Operating on the premise there’s much to be gained from a loss, Josh Heupel was especially observant this week.
Tennessee’s first-year head football coaching watched every move his players made following last Saturday’s loss to Pittsburgh. Everything from their attentiveness in meetings to their competitiveness on the practice field was scrutinized.
Did they process the result constructively and move forward? Were they distracted by anything said or written outside of the team setting? In football-team terms, were they able to block out the noise?
Presumably, Heupel gathered some useful background regarding the Vols’ makeup. The info might turn out to be better than anything gained from this Saturday’s game against Tennessee Tech beyond the presumed result. Their FCS status notwithstanding, the Golden Eagles, by about any measure, will be an underwhelming opponent. They’ve been outscored 78-14 in their first two games. Samford and Furman were the opponents, not some Power 5 powerhouses.
Tech likely will magnify UT’s stature to funhouse mirror proportions. The Vols will not look any bigger or better this season than they will beginning with a noon kickoff.
Therefore, what’s to be gained from Saturday’s exercise?
Well, Tennessee’s wide receivers couldn’t get any more open for quarterback Joe Milton III than they did on several occasions last Saturday while running deep routes. There’s bound to be an opportunity for Milton to address his wayward accuracy. But will Milton play? He left the Pitt game with an injury and Heupel offered no update Thursday on Milton’s status or the availability of the other injured players.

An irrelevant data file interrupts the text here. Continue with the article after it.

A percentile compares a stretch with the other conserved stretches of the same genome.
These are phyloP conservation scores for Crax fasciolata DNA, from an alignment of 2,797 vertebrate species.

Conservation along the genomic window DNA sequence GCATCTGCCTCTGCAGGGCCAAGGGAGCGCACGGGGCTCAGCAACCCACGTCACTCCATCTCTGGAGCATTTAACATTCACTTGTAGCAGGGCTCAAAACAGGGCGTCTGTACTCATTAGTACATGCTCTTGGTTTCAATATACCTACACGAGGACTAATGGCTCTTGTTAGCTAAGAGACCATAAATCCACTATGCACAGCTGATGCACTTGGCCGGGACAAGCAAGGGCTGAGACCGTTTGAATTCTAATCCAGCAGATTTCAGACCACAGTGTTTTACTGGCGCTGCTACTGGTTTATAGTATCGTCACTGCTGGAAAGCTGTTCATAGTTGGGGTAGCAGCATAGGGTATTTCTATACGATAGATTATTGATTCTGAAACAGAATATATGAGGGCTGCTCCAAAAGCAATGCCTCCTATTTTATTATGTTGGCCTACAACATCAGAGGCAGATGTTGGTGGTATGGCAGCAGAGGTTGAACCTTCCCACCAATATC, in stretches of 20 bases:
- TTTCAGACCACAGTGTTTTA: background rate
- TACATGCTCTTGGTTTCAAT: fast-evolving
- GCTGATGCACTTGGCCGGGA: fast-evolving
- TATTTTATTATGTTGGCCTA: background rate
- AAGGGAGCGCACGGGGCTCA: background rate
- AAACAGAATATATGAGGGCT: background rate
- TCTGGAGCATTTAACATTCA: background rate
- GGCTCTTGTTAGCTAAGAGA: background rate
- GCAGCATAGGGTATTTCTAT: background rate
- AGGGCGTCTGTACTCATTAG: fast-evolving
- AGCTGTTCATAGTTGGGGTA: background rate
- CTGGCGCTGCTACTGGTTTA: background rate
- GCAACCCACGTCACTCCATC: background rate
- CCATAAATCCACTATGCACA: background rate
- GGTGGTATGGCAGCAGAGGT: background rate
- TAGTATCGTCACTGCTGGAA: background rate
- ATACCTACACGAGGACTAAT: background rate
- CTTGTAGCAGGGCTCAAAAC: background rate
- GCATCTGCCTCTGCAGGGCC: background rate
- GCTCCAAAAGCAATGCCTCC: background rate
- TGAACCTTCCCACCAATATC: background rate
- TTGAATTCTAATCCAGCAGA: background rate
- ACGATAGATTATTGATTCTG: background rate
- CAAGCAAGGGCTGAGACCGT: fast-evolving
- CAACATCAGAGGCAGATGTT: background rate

Regardless of personnel, there are some performance issues worth addressing.
The Vols were whistled for 13 penalties totaling 134 yards against Pittsburgh. Several of the infractions were especially crippling.
-Three penalties – false start, unsportsmanlike conduct and offensive pass interference – occurred in a four-play second quarter sequence, beginning at Pitt’s 3-yard line. The penalties transformed what looked to be a sure touchdown drive into a long 48-yard field goal by Chase McGrath.
-A UT block-in-the-back penalty was part of offsetting penalties that negated Theo Jackson’s 100-yard TD return of a field goal attempt by the Panthers.
-On a third-quarter play, the entire offensive line was whistled for false start.
“It really is about controlling the controllables for yourself and inside the program,” Heupel said.
“That’s where we have to continue to get better. This week, as much as it is about any opponent, it’s always true. It’s really about yourself.”
Another pressing issue is turnovers. Against Pittsburgh, Tennessee committed three and didn’t come up with one. While the disparity only added up to three points in the Panthers’ favor, the Vols aren’t good enough to overcome such an imbalance long term. Add the Bowling Green game, and Tennessee is a minus-five in turnovers.
Despite recording 21 tackles for lost yardage, UT’s defense has yet to record a turnover.
“It’s not from a lack of stressing it, from a program stance,” Heupel said. “It’s one of the things I talk about every day with the players. We chart it and monitor it, and our defense (gets) reps every single day. It’s the first thing they do when we break from our stretch following walk-through. At the end of the day, you’ve got to continue to get hands on balls.”
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Dan Fleser is a 1980 graduate of the University of Missouri, who covered University of Tennessee athletics from 1988-2019. He can be reached at email@example.com.